Evaluating ‘Out-of-the-Box’ Gunshot Detection for Schools

An alternative to single purpose gunshot detection devices would be a camera with gunshot analytics built-in, which could detect gunshots, explosions, screams and glass-break events.

Evaluating ‘Out-of-the-Box’ Gunshot Detection for Schools

Photo via Adobe, by Mario Beauregard

Since the year 2010, the United States averages 15 lives lost to mass shootings annually in our school system. The average may have been higher if it were not for the COVID-19 pandemic, which kept our children and teachers out of school last year. According to the FBI, between the years 2000 and 2018, 74% of mass shootings in education occurred at or below the 12th grade level.

Gun violence has become so bad that more and more schools are starting to implement gunshot detection technology within their halls.

The gunshot detectors will be protecting lives much like a fire alarm system’s manual pull station — pull stations do not prevent fires from starting, but hopefully they are activated early enough to save as many lives as possible.

How does gunshot detection work? A sensor is used to listen for the acoustic properties unique to the sound created when a gun is fired and then trigger an alarm condition, usually auto dispatching the police. In most single purpose devices, this is all the gunshot detector does.

An alternative to single purpose devices would be a camera with gunshot analytics built-in like Hanwha Techwin’s Wisenet X Series cameras. The X Series feature a variety of license-free audio analytics, which provide enhanced live monitoring and forensic review. The sound classifications the cameras can recognize are gunshots, explosions, screams and glass-break events.

Martinsville City Public Schools in Virginia recently raised close to $300,000 in funding to install a dedicated gunshot detection system in its school division, according to T.J. Slaughter, Martinsville City Public Schools’ director of school safety and emergency management.

“As I explain it to people, it helps speed up the reporting to law enforcement,” says Slaughter. “Once gun fire is detected, an alert is sent to our 911 center and a text message is sent to our city police administrators and patrol supervisors. Most of this is done before anyone can even think about picking up a phone and dialing 911 due to a chaotic situation, thus improving response time.”

A dedicated gunshot detection system, like the one Martinsville City Public Schools is installing, has added benefits like being able to pinpoint the location of a shooter through triangulation. Adding both cameras and gunshot detectors can be costly for any customer. While not able to triangulate, a dual-purpose cameras can track the direction of a shooter if they are installed throughout a school.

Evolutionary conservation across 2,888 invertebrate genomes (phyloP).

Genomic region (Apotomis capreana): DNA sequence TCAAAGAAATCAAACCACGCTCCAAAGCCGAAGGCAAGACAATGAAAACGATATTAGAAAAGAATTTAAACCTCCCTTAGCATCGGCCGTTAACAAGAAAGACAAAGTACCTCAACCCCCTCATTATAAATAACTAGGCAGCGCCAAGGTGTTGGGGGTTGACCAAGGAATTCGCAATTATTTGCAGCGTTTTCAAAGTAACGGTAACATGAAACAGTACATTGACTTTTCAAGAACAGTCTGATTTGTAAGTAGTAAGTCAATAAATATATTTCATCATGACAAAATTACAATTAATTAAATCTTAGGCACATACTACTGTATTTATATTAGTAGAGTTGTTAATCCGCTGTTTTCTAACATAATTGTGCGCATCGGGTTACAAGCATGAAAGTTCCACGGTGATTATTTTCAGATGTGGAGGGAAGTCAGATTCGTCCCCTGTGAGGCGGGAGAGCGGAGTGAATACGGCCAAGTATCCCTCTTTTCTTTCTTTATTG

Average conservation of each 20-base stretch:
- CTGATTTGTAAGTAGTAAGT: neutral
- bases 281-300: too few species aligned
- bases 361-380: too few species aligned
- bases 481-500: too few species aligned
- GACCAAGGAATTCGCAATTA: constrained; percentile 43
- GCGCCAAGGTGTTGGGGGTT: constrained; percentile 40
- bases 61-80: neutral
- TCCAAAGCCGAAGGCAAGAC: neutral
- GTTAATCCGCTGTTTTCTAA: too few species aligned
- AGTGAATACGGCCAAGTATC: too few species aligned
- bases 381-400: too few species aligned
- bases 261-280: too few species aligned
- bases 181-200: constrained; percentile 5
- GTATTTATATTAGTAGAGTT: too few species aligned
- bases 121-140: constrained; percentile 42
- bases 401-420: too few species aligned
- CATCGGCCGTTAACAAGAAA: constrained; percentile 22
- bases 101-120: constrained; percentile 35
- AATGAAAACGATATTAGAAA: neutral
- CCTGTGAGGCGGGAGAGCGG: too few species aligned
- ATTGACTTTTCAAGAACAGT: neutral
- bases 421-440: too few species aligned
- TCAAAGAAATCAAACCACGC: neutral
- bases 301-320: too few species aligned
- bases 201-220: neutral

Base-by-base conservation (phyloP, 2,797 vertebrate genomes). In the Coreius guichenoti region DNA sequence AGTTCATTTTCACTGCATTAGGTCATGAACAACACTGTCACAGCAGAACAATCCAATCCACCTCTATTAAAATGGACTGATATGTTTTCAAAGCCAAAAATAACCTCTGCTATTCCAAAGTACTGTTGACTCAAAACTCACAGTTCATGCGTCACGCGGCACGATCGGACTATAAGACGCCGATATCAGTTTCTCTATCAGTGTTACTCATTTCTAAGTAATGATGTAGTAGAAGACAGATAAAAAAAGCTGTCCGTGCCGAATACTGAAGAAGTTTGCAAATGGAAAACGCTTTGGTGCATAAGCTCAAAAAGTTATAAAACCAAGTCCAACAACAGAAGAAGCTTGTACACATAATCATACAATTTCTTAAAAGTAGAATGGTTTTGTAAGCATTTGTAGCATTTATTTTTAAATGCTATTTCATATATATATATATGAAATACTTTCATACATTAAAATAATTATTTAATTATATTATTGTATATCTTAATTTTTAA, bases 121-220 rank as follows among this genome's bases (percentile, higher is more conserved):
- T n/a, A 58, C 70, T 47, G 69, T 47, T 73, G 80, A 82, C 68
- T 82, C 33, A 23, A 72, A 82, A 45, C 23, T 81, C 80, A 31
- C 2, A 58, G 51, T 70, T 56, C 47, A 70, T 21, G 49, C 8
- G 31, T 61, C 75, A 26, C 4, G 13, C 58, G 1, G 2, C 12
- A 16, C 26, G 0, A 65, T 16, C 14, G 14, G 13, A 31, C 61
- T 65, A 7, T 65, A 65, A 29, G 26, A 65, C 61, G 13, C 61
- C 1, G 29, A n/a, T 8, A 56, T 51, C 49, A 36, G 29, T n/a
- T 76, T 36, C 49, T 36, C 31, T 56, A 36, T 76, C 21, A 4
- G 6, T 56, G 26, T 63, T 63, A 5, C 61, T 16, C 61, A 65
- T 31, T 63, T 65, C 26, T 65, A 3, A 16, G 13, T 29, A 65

Another negative of a single purpose device besides added cost is its accuracy. A recent news article in the Chicago Sun-Times shares an analysis of close to two years of data. The MacArthur Justice Center at the Northwestern University School of Law shows one of the country’s top gunshot detection companies has an estimated 86% false alarm rate.

Though gunshot analytics are certainly not perfect — a car backfiring or a book being slammed on the ground could trigger a false alert — the idea is to use these alerts and have a human immediately review the video to verify a threat, or lack thereof.

So far this year, we already matched the number of deaths from school shootings as we did in all of 2020, according to EducationWeek. While school shootings are unfortunately becoming common stance in our country, implementing a gunshot detection solution could help prevent undue casualties by being the first link in the chain of events to dispatch police and warn staff of the imminent danger to our children.

William Lowe is Systems Design Engineer at General Security Services Corp. This article originally appeared in CS sister publication Security Sales & Integration and has been edited.

The views expressed by guest contributors are those of the authors and do not necessarily represent the views of, and should not be attributed to, Campus Safety magazine.

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